Blocking of Syrian television is justified
Arabsat and Nilesat must cooperate with Arab League and block 'deceptive' Syrian channels
Arab League foreign ministers, meeting in Doha last weekend, demanded that the two main Arab satellite TV providers, Arabsat and Nilesat, block all Syrian channels, as a way of further isolating the regime of President Bashar Al Assad, Emirati journalist Ahmed Al Mansouri noted in an opinion article for the Abu Dhabi-based paper Al Ittihad.
Considering how "misleading" Syrian media has been during the uprising that has rocked the country for 16 months, the Arab foreign ministers' plan makes a lot of sense, the writer argued.
"It seems that this demand, which has not yet been implemented, has seriously upset the Syrian regime," he went on.
The National Syrian Media Council was quick to dismiss the Arab decision as "a blatant interference in Syria's internal affairs, an unprecedented assault on the freedom of the media in the Arab world and a brazen attempt to conceal the reality of what is happening in the Syrian territories," the writer reported.
Yet, as anyone who has regularly watched Syrian television in recent months knows, Syrian state media have been doing the job of "professional liars", methodically exercising "deception" and hiding the truth.
"Most of their coverage is basically a reporting of the unchanging rhetoric of Syrian officials: Syria is a target of a conspiracy, and terrorists and armed groups paid by Gulf states are trying to undermine the country's security and stability," he went on.
Syrian pro-regime satellite channels also unleash their anger against Gulf media outlets, particularly Al Jazeera and Al Arabiya, accusing both of orchestrating smear campaigns against the regime of President Al Assad.
"What the regime omits to mention is that both channels [also] make sure they host pro-regime officials and commentators in their news bulletins and talk shows to maintain a level of balance.
"This actually bothers their viewers who have got sick of the lies that these pro-regime guests keep repeating.
"On the other hand, the Syrian satellite channels never allow a voice that displeases the regime to come on the air."
Stopping these channels, then, is not only a political pressure tool. It is also an ethical duty on the part of Arab leaders and broadcasters alike, the writer maintained.
"The managers of Arabsat and Nilesat have a moral responsibility here … because the question is no longer about respecting freedom of speech, it's about responding to channels that promote deadly propaganda, which innocent Syrians pay for with their lives."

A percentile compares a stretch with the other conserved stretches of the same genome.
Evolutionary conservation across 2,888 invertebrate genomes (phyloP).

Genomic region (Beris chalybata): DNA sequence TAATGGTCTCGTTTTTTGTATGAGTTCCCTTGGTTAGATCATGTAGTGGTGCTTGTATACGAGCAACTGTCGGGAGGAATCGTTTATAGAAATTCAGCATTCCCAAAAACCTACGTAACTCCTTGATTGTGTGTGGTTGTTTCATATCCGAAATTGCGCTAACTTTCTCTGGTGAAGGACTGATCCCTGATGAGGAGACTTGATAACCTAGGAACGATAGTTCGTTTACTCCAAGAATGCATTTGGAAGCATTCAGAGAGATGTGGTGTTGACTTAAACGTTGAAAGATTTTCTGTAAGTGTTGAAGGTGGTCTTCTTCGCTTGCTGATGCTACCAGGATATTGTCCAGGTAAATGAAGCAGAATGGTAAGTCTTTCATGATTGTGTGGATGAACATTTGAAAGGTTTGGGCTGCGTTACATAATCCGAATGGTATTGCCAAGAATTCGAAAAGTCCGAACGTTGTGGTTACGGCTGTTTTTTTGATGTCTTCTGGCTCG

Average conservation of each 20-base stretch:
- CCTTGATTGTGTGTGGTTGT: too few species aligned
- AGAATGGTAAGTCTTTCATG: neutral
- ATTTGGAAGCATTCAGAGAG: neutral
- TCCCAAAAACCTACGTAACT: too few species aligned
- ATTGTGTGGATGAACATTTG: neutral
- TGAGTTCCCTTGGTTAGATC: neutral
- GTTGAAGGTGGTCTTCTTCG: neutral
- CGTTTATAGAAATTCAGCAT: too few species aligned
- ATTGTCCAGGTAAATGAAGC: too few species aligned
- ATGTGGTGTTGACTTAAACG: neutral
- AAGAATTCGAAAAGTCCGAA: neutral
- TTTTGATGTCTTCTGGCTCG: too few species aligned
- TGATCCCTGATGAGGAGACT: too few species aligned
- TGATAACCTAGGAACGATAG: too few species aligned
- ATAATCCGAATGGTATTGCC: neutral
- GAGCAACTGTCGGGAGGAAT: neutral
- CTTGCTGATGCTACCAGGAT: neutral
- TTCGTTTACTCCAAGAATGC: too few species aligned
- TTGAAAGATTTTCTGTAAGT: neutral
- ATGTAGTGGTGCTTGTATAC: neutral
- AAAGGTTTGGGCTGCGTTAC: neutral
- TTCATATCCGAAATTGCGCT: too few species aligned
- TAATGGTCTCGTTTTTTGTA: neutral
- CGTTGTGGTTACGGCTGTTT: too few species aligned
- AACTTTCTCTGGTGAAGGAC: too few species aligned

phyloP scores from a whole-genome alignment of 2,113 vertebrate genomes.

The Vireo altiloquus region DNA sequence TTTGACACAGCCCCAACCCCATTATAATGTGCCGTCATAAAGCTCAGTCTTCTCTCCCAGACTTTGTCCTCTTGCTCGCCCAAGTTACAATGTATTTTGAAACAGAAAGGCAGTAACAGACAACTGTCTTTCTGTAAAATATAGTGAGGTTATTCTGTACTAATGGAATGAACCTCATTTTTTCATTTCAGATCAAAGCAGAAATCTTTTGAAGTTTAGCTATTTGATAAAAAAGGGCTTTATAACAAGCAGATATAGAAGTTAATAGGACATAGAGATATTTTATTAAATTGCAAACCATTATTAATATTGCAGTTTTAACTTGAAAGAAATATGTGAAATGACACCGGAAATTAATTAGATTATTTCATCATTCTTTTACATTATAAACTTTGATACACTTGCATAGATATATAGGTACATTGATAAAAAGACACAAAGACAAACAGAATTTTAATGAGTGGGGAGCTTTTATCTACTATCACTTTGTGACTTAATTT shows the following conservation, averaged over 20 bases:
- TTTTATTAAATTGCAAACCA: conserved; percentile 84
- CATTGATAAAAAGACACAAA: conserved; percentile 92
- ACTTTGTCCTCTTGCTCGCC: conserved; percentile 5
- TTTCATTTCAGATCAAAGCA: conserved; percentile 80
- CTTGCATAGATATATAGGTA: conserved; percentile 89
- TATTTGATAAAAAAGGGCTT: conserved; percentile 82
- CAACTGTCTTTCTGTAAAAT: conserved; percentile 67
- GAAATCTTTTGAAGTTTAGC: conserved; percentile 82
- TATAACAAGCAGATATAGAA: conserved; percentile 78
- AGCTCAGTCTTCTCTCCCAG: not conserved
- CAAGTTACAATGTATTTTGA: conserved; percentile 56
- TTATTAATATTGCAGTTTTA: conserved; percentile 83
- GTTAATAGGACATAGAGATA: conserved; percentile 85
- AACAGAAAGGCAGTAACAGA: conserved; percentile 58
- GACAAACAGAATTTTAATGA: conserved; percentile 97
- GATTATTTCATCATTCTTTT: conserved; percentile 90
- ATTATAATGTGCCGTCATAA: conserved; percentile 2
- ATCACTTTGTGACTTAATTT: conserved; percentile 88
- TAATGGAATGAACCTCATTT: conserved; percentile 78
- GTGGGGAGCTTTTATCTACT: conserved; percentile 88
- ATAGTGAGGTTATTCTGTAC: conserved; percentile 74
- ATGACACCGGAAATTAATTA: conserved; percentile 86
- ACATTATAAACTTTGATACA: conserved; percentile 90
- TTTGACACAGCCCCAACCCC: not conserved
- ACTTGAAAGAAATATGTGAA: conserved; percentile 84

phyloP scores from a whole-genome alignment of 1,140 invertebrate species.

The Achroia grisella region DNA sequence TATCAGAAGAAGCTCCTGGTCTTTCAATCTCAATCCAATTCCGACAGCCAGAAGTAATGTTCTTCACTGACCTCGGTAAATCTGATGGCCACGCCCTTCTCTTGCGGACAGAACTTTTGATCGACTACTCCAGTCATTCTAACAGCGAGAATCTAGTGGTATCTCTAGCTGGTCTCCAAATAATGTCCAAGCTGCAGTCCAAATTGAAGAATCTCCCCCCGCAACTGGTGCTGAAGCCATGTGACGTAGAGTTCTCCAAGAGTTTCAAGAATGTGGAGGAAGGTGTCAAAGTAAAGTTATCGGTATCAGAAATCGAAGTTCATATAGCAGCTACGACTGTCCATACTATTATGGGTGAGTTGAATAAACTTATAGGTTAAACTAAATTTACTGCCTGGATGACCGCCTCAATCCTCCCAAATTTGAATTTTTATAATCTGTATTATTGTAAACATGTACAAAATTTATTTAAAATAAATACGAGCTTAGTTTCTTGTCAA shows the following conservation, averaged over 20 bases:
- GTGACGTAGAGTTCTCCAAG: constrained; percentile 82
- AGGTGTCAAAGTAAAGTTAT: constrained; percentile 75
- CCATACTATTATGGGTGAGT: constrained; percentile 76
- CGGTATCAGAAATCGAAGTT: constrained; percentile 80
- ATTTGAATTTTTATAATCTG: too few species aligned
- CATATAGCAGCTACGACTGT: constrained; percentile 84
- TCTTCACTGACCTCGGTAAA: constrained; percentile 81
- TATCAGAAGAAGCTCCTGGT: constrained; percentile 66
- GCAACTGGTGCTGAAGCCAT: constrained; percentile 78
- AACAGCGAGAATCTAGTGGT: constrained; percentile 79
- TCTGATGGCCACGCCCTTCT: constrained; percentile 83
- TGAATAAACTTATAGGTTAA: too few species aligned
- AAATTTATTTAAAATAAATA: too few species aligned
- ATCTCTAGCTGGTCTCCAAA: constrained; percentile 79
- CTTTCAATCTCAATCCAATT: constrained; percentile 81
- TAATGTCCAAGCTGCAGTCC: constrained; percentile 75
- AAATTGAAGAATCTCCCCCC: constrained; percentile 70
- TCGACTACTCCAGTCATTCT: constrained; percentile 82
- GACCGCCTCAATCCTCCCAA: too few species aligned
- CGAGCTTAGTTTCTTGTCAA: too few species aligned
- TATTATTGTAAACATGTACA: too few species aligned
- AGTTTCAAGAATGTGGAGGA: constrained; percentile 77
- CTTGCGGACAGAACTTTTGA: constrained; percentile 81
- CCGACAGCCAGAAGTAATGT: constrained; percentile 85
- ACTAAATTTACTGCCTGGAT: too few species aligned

This is not a case of trying to shut somebody out because you don't like their message. Rather, this is a case of you shutting your own windows to spare your ears an awful message, the writer concluded.
Voting in the run-off is voting for Shafiq
How would you react if you found out, while playing football, that the referee was blatantly biased in favour of the opposing team? Egyptian novelist Alaa Aswany posed this question in the Egyptian daily Al Masry Al Youm.
This is what the Egyptian revolution is facing, he said. The revolution "entrusted the Supreme Council of the Armed Council (Scaf) with administering the transition to achieve the objectives of the revolution and set the stage for a true democracy."
Yet Scaf strongly supported Hosni Mubarak's regime with a view to destroying the revolution and restore Mubarak's cronies to office. They "defamed the revolutionaries … killed hundreds … and cooked up unrest to compel citizens to turn against the revolution." Also, they "pushed Ahmed Shafiq for presidency … and to top it off acquitted Mr Mubarak's sons and aides of former interior minister Habib Al Adly."
Now that this "scheme has been masterfully implemented, Egyptians must choose between a Muslim Brotherhood candidate and Mubarak confidante Ahmed Shafiq."
The biggest mistake Egyptians can make is to think the run-off election is a real choice. The election will definitely be rigged in favour for Shafiq, he claimed, just as the first round was.
Against this blurred backdrop, the writer addresses the Egyptian electorate, if "you go to the polls in the run-off, you are granting Shafiq the presidency."
Shiite fatwas help Iran to dominate Iraq
Here is another Shiite fatwa addressed to the Iraqi people, from a Shiite cleric based in Iran: "Don't vote secular". This is basically just another attempt by pro-Iran clerics to expand the country's already strong influence in Iraq, said Tariq Al Homayed, editor of the London-based newspaper Asharq Al Awsat.
In a column entitled Is this a fatwa to save Al Maliki?, the editor said that Ayatollah Kazem Al Husseini Al Hairi, a Shiite in Iran, issued this fatwa recently, forbidding Iraqis from voting for any secular candidate at any level of government.
"Some said that this fatwa was meant to bring support to the Iraqi prime minister, Nouri Al Maliki, against all the parties seeking to undercut his power," the editor wrote.
"But I think this fatwa goes beyond that. It exposes the Iranian-Khameneian way of thinking … and makes it all the more clear that Iran-aligned Shiite clerics conceive of democracy as halal only if it brings Shiite politicians to power."
Or, at the very least, only if that democracy brings in Sunni elites that are willing to play into Iran's domination game in the region, like the Sunnis of Hamas or some factions within the Muslim Brotherhood in Egypt, he concluded.
* Digest compiled by The Translation Desk
Updated: June 6, 2012 04:00 AM